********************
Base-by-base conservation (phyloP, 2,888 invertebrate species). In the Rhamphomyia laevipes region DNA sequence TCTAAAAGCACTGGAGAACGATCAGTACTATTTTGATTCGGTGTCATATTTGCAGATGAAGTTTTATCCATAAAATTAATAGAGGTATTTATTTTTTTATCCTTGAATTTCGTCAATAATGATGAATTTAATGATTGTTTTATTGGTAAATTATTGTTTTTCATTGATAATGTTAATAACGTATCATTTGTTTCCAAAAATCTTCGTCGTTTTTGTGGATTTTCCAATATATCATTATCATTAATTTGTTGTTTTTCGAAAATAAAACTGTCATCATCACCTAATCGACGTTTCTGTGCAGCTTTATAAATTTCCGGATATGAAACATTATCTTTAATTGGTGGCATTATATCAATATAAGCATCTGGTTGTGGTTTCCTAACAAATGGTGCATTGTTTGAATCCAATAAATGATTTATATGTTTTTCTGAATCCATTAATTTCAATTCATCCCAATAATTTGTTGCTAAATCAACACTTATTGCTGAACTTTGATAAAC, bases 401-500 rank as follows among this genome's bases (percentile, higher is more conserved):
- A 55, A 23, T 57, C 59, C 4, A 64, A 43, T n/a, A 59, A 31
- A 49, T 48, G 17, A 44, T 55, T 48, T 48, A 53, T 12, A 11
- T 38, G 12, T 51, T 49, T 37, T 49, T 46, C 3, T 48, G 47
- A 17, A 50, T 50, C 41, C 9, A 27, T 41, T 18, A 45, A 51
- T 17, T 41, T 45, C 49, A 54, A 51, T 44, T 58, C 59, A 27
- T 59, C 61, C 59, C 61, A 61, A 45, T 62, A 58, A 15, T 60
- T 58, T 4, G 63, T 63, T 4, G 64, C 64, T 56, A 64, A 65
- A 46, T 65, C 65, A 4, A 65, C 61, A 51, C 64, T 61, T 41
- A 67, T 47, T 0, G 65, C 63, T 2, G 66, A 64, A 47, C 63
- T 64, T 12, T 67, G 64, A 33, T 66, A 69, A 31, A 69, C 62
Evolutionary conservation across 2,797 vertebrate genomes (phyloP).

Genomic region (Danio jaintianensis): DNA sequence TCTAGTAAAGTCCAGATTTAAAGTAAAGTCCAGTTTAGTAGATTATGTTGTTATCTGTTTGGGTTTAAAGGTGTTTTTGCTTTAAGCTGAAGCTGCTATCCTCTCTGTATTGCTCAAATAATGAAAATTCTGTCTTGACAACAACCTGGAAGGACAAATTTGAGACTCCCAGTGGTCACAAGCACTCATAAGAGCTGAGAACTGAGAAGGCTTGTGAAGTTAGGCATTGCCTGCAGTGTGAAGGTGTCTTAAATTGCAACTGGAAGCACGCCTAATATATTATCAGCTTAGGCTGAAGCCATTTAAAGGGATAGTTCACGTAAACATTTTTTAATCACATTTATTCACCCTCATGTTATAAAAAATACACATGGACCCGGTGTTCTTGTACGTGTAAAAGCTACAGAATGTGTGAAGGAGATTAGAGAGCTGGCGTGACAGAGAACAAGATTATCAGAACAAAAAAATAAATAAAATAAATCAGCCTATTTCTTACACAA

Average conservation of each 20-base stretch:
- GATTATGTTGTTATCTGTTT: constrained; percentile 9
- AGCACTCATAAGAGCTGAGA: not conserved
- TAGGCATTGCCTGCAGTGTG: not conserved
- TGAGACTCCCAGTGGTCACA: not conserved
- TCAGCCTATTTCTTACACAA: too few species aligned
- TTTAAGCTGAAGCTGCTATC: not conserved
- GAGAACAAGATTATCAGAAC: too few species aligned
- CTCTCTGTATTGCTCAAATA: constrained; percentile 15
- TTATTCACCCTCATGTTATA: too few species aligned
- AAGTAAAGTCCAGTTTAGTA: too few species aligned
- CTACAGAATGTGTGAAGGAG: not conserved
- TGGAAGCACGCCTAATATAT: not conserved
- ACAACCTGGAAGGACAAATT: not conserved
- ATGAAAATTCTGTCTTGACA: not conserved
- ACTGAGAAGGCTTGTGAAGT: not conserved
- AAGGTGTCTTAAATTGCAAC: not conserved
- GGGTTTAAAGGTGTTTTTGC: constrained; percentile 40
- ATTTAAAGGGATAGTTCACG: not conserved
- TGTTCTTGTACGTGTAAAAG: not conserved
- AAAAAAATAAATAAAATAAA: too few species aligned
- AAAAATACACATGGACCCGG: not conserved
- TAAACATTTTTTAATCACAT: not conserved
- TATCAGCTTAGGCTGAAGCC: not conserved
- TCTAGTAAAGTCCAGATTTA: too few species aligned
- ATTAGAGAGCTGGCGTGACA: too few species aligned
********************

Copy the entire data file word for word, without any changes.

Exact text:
Base-by-base conservation (phyloP, 2,888 invertebrate species). In the Rhamphomyia laevipes region DNA sequence TCTAAAAGCACTGGAGAACGATCAGTACTATTTTGATTCGGTGTCATATTTGCAGATGAAGTTTTATCCATAAAATTAATAGAGGTATTTATTTTTTTATCCTTGAATTTCGTCAATAATGATGAATTTAATGATTGTTTTATTGGTAAATTATTGTTTTTCATTGATAATGTTAATAACGTATCATTTGTTTCCAAAAATCTTCGTCGTTTTTGTGGATTTTCCAATATATCATTATCATTAATTTGTTGTTTTTCGAAAATAAAACTGTCATCATCACCTAATCGACGTTTCTGTGCAGCTTTATAAATTTCCGGATATGAAACATTATCTTTAATTGGTGGCATTATATCAATATAAGCATCTGGTTGTGGTTTCCTAACAAATGGTGCATTGTTTGAATCCAATAAATGATTTATATGTTTTTCTGAATCCATTAATTTCAATTCATCCCAATAATTTGTTGCTAAATCAACACTTATTGCTGAACTTTGATAAAC, bases 401-500 rank as follows among this genome's bases (percentile, higher is more conserved):
- A 55, A 23, T 57, C 59, C 4, A 64, A 43, T n/a, A 59, A 31
- A 49, T 48, G 17, A 44, T 55, T 48, T 48, A 53, T 12, A 11
- T 38, G 12, T 51, T 49, T 37, T 49, T 46, C 3, T 48, G 47
- A 17, A 50, T 50, C 41, C 9, A 27, T 41, T 18, A 45, A 51
- T 17, T 41, T 45, C 49, A 54, A 51, T 44, T 58, C 59, A 27
- T 59, C 61, C 59, C 61, A 61, A 45, T 62, A 58, A 15, T 60
- T 58, T 4, G 63, T 63, T 4, G 64, C 64, T 56, A 64, A 65
- A 46, T 65, C 65, A 4, A 65, C 61, A 51, C 64, T 61, T 41
- A 67, T 47, T 0, G 65, C 63, T 2, G 66, A 64, A 47, C 63
- T 64, T 12, T 67, G 64, A 33, T 66, A 69, A 31, A 69, C 62
Evolutionary conservation across 2,797 vertebrate genomes (phyloP).

Genomic region (Danio jaintianensis): DNA sequence TCTAGTAAAGTCCAGATTTAAAGTAAAGTCCAGTTTAGTAGATTATGTTGTTATCTGTTTGGGTTTAAAGGTGTTTTTGCTTTAAGCTGAAGCTGCTATCCTCTCTGTATTGCTCAAATAATGAAAATTCTGTCTTGACAACAACCTGGAAGGACAAATTTGAGACTCCCAGTGGTCACAAGCACTCATAAGAGCTGAGAACTGAGAAGGCTTGTGAAGTTAGGCATTGCCTGCAGTGTGAAGGTGTCTTAAATTGCAACTGGAAGCACGCCTAATATATTATCAGCTTAGGCTGAAGCCATTTAAAGGGATAGTTCACGTAAACATTTTTTAATCACATTTATTCACCCTCATGTTATAAAAAATACACATGGACCCGGTGTTCTTGTACGTGTAAAAGCTACAGAATGTGTGAAGGAGATTAGAGAGCTGGCGTGACAGAGAACAAGATTATCAGAACAAAAAAATAAATAAAATAAATCAGCCTATTTCTTACACAA

Average conservation of each 20-base stretch:
- GATTATGTTGTTATCTGTTT: constrained; percentile 9
- AGCACTCATAAGAGCTGAGA: not conserved
- TAGGCATTGCCTGCAGTGTG: not conserved
- TGAGACTCCCAGTGGTCACA: not conserved
- TCAGCCTATTTCTTACACAA: too few species aligned
- TTTAAGCTGAAGCTGCTATC: not conserved
- GAGAACAAGATTATCAGAAC: too few species aligned
- CTCTCTGTATTGCTCAAATA: constrained; percentile 15
- TTATTCACCCTCATGTTATA: too few species aligned
- AAGTAAAGTCCAGTTTAGTA: too few species aligned
- CTACAGAATGTGTGAAGGAG: not conserved
- TGGAAGCACGCCTAATATAT: not conserved
- ACAACCTGGAAGGACAAATT: not conserved
- ATGAAAATTCTGTCTTGACA: not conserved
- ACTGAGAAGGCTTGTGAAGT: not conserved
- AAGGTGTCTTAAATTGCAAC: not conserved
- GGGTTTAAAGGTGTTTTTGC: constrained; percentile 40
- ATTTAAAGGGATAGTTCACG: not conserved
- TGTTCTTGTACGTGTAAAAG: not conserved
- AAAAAAATAAATAAAATAAA: too few species aligned
- AAAAATACACATGGACCCGG: not conserved
- TAAACATTTTTTAATCACAT: not conserved
- TATCAGCTTAGGCTGAAGCC: not conserved
- TCTAGTAAAGTCCAGATTTA: too few species aligned
- ATTAGAGAGCTGGCGTGACA: too few species aligned